Poetry

 

ROOTS  RUN  DEEP ‘ROUND  HERE

 

That feller’ was born country,

To the tune of a bellerin’ rooster,

And the howl o’ hounds on the run.

He was raised in a holler so deep,

That they didn’t see the sun ‘til noon.

 

Wild as the woods,

And seldom indoors,

He was roamin’ the ridges,

Or turnin’ the soil,

 O’ six generations long gone.

 

Choppin’ wood and fetchin’ water,

Buthcherin’ hogs and cuttin’ fodder,

Tendin’, mendin’, fendin’,

Fer his family beloved.

 

Puttin’ game on the table.

Findin’ the best fishin’ holes.

Did all that he was able.

Survival the only goal.

Just scratchin’ out a livin’ on the Appalachian slopes.

 

Five years o’ school.

That’s all they could spare.

The farm laid claim to him.

No choice but to be there.

Follerin’ a script already writ.

 

He grew up quick,

And he grew up strong,

Like the oak and locust,

That sheltered his home.

Totin’ the world on his young shoulders.

 

Manned a plow long ‘fore most men.

Handles over his head, and a mule’s rear fillin’ his eyes.

Turnin’ furrows like his dad, though way shy of ten.

A sunup to sundown life.

 

Soon makin’ cash money, plowin’ fer others by day,

Then his own fields by night,

A kerosene lantern, on the yoke swayed,

‘Luminatin’ his future bright.

 

Bottomland.

Bottomland.

It haunted his dreams.

An end to the steep fields, ruts, and ravines.

Not settlin’ fer second best.

 

At the foot o’ his mountain, like a tabletop spread,

It stretched out fer miles.

Took his breath.

Filled his head.

A man of gumption, loads o’ git up and go.

 

The day would come when he’d own that land,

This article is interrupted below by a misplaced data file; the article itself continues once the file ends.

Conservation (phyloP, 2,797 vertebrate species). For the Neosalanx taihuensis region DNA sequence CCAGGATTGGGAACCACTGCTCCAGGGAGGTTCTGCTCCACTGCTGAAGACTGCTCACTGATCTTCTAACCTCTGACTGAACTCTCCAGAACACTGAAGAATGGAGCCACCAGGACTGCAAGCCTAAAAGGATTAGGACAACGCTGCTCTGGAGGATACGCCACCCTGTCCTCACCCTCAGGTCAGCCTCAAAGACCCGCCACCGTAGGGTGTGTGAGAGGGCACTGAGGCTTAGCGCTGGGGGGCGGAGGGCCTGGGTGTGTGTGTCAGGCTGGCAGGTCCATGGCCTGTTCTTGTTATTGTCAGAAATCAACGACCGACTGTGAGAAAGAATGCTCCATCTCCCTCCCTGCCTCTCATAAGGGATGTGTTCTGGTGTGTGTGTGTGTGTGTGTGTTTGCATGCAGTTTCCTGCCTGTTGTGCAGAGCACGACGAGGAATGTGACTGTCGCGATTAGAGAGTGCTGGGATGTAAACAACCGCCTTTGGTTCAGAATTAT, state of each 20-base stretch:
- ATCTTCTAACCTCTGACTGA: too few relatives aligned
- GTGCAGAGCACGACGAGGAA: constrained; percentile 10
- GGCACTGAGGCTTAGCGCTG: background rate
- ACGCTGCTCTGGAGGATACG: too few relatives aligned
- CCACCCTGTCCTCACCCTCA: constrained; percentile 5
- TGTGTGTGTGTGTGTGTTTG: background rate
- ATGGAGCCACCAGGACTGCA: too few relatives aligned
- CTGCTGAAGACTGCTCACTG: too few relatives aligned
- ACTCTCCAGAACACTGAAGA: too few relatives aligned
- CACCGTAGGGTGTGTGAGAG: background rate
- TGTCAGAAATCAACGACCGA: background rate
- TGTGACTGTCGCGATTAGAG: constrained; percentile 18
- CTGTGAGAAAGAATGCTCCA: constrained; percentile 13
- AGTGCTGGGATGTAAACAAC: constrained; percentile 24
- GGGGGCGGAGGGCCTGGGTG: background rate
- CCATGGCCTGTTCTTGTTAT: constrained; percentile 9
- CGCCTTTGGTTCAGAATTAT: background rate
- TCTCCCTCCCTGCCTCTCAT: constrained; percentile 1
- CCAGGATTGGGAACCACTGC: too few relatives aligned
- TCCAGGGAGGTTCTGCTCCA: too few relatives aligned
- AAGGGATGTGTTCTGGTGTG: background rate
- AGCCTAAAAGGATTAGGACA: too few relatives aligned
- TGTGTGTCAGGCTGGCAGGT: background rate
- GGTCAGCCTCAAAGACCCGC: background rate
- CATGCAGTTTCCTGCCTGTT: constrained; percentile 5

Nice house, good-layin’ orchard,

Paid fer by his own hand.

And when folks came buyin’ apples,

He’d point east, leagues passed his farm.

“See that tallest mountain pardner?”

“That’s where I was borned.”


NO  ANSWER

‘I’m going to kill myself.’

phone call from a tormented friend

silence, on both ends

mine—shock

hers—resolve, at the accumulated desperation finally said aloud,

with nothing more to say

where could either of us go from there

staring across a gray room at each other,

both painted into our respective corners

‘Don’t do it,’ i wanted to say.

‘You have so much to live for’—a gigantic lie.

words not worth wasting

my mind searching for an appropriate response

my heart knew none existed.

each second adding crushing weight

mentally willing her through the wire,

to recant her proclamation

wishing she could feel my love,

rather than my growing helplessness

my shoulders ached under the burden of her hopelessness,

as images of happier times played in my head

how could endless smiles and laughter come to this

full of life, now done with life, so certain the future would be        

an extension of the past and present pain

unwilling to risk it

eliminating the chance by not taking a chance

why did she have to call

it wasn’t some stunt

not a call for help

her intent unmistakable

and still she awaited my response

what was expected, tears and maudlin pleas

reminders of the good old days

the years before the reality of life led to depression

carefree existence before loved ones and relationships withered,

jolting us into stark adulthood

i played the cards dealt

she just wanted to cash in her chips

how long had I been forced to witness her disintegration

too long

and now all my inability to help comes to a head with this phone call, rubbing it in that my love and concern are not enough

not enough to stave off the cancerous anguish, the sleepless nights,

and the incessant self-talk of, ‘Better off dead.’

so easily I could slip into her shoes,

feel the betrayal of a life that didn’t meet expectations,

finding not a second of comfort in anything

tortured

twisted, like a once strong wire that finally snaps from the tension

alone in a world without a single handle to hold onto

isolated from life, to the point of feeling already dead—the act a mere formality

no words, in any combination, would alter this outcome

no consoling comments were forthcoming

no shot at being the hero

and like a bucket with all the water suddenly dumped out,

empty and unable to contribute,

‘I’m going to miss you,’ is all I can say.

 


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